My department has not attempted to estimate the numbers of cattle likely to be slaughtered under the bovine tuberculosis (TB) control regime in the next three years, or the likely costs.
It is very difficult to make such forecasts due to the chronic, multifactorial and insidious nature of bovine TB. The number of cattle slaughtered as TB reactors and direct contacts largely depends on (i) the underlying prevalence of the infection in the cattle (and badger) population and (ii) the intensity and accuracy of the TB screening programme for cattle herds. The former is subject to cyclical changes in the endemic TB areas that are difficult to predict, whereas the latter is subject to annual changes as TB herd testing frequencies are reviewed every year in response to the incidence of herd breakdowns in the previous years. Furthermore, the enhancements to the TB testing regime introduced over the past two years (such as pre-movement testing and gamma-interferon blood testing) are expected to result in higher numbers of reactors being identified each year, at least in the short to medium term.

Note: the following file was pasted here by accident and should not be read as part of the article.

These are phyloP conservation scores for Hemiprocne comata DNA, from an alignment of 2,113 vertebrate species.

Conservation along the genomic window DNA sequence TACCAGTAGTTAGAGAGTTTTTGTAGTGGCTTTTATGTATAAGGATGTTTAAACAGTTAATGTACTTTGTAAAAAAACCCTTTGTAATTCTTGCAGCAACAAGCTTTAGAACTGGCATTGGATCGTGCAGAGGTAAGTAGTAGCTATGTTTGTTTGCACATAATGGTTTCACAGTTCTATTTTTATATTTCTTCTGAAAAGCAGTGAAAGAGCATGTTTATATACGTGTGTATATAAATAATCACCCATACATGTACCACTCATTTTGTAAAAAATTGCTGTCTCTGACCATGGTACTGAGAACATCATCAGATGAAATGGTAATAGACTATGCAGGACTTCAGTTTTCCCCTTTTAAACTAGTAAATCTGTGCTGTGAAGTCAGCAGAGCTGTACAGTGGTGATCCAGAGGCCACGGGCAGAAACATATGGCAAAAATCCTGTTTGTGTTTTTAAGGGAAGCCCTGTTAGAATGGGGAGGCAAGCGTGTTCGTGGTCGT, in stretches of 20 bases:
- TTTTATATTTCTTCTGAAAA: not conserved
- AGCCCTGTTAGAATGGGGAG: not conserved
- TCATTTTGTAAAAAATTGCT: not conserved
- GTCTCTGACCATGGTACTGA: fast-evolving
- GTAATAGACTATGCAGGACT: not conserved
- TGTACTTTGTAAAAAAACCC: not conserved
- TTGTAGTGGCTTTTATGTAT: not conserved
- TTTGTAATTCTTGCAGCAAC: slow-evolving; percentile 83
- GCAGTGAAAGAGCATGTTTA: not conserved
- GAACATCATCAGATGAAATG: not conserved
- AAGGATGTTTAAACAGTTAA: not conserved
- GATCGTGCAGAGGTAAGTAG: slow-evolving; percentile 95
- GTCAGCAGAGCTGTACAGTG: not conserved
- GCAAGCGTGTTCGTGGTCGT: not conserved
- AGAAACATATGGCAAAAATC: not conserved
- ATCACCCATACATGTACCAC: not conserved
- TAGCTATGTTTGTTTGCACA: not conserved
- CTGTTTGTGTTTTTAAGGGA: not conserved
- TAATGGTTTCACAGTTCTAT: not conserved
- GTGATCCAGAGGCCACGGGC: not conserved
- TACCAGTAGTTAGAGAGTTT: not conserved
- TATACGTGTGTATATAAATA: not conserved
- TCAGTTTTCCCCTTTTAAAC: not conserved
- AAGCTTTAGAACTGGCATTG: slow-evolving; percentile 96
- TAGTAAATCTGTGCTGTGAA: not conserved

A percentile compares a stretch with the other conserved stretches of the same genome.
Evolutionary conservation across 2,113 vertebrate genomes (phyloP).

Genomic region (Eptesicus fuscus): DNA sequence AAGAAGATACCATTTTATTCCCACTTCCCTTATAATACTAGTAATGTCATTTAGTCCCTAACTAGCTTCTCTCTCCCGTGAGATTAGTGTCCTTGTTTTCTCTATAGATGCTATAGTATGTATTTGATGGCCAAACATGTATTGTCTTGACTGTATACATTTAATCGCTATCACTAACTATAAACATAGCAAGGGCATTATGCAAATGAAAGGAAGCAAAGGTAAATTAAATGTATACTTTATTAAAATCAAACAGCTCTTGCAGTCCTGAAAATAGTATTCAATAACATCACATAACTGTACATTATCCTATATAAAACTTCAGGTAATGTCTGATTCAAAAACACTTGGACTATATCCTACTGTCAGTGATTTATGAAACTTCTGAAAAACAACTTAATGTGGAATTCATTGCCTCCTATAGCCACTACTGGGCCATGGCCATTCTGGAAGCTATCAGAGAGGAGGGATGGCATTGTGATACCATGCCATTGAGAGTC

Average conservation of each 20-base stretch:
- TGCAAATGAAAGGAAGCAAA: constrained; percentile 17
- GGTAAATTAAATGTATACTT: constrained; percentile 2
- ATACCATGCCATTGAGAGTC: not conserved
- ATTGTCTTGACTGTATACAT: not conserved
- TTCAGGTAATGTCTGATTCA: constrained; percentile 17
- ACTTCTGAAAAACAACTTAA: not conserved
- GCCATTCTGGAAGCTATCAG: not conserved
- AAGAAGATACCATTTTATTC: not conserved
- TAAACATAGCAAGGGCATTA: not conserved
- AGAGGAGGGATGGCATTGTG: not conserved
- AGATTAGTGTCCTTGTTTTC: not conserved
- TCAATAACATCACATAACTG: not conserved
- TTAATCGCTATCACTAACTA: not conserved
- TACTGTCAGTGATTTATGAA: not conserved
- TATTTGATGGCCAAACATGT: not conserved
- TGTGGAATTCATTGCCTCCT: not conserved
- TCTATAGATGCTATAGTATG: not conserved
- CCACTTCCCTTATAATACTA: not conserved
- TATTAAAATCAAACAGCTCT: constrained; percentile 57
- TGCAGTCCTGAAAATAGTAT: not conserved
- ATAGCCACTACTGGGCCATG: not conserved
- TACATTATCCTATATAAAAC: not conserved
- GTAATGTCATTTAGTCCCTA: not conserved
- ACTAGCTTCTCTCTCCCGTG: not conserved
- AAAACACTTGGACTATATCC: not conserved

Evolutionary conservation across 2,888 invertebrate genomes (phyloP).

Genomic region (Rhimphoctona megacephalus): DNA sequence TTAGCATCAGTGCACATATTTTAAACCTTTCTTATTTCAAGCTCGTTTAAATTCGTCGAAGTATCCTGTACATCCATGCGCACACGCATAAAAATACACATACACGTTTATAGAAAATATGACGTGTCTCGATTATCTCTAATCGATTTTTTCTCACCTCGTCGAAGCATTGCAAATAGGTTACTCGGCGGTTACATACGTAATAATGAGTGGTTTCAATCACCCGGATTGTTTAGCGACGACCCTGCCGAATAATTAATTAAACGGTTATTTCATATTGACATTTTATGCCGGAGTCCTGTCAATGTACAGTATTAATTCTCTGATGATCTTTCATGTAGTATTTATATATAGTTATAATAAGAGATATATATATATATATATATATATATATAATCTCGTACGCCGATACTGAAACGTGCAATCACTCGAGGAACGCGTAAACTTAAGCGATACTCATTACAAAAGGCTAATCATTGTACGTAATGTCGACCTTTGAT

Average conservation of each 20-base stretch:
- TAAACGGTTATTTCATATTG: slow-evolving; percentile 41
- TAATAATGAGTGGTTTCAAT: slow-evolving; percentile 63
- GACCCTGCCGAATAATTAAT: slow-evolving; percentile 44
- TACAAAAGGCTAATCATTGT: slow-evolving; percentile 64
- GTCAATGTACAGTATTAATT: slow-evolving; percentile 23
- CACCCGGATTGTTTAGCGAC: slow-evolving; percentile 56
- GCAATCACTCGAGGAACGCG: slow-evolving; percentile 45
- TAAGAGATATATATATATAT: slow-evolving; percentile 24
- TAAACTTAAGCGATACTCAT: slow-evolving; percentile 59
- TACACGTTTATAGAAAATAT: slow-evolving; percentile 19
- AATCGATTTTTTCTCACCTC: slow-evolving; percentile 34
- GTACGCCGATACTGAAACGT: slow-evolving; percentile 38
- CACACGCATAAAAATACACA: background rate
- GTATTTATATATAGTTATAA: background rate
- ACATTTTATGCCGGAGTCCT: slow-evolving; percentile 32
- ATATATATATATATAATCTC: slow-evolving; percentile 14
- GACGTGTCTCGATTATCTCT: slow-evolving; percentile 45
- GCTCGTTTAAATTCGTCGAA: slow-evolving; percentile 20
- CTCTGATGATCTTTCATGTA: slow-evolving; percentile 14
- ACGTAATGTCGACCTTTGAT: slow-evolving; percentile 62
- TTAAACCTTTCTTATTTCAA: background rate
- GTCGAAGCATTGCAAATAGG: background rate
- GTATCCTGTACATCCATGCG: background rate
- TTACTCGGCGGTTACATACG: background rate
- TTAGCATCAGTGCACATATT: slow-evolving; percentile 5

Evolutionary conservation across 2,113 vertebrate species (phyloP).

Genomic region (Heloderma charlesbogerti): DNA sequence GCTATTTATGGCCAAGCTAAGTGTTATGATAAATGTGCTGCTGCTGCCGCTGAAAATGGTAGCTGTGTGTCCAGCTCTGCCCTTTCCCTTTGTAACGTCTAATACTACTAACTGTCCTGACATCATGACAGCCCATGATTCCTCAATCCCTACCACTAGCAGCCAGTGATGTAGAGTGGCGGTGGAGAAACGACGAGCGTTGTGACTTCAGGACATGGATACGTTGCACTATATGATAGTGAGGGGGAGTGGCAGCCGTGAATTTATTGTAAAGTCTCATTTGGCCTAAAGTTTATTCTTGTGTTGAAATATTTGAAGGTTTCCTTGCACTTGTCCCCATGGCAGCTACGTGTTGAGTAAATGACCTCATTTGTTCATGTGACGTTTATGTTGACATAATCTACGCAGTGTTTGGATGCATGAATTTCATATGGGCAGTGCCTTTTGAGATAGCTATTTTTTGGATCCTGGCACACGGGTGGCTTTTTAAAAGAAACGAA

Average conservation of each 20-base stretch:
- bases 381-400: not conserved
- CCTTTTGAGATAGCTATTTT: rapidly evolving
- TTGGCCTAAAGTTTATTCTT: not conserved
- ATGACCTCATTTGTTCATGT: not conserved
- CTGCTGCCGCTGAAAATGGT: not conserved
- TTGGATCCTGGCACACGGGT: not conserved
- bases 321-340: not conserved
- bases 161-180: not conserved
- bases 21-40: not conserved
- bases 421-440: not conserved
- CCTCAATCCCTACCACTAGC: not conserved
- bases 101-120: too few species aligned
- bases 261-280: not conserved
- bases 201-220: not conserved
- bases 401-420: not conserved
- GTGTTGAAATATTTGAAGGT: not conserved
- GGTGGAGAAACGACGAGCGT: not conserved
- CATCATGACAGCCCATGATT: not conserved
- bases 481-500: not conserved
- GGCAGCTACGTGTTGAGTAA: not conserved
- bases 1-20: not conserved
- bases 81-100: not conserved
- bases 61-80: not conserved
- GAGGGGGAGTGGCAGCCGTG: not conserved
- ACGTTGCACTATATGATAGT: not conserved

In relation to costs, compensation rates and salvage income will vary over time with market prices.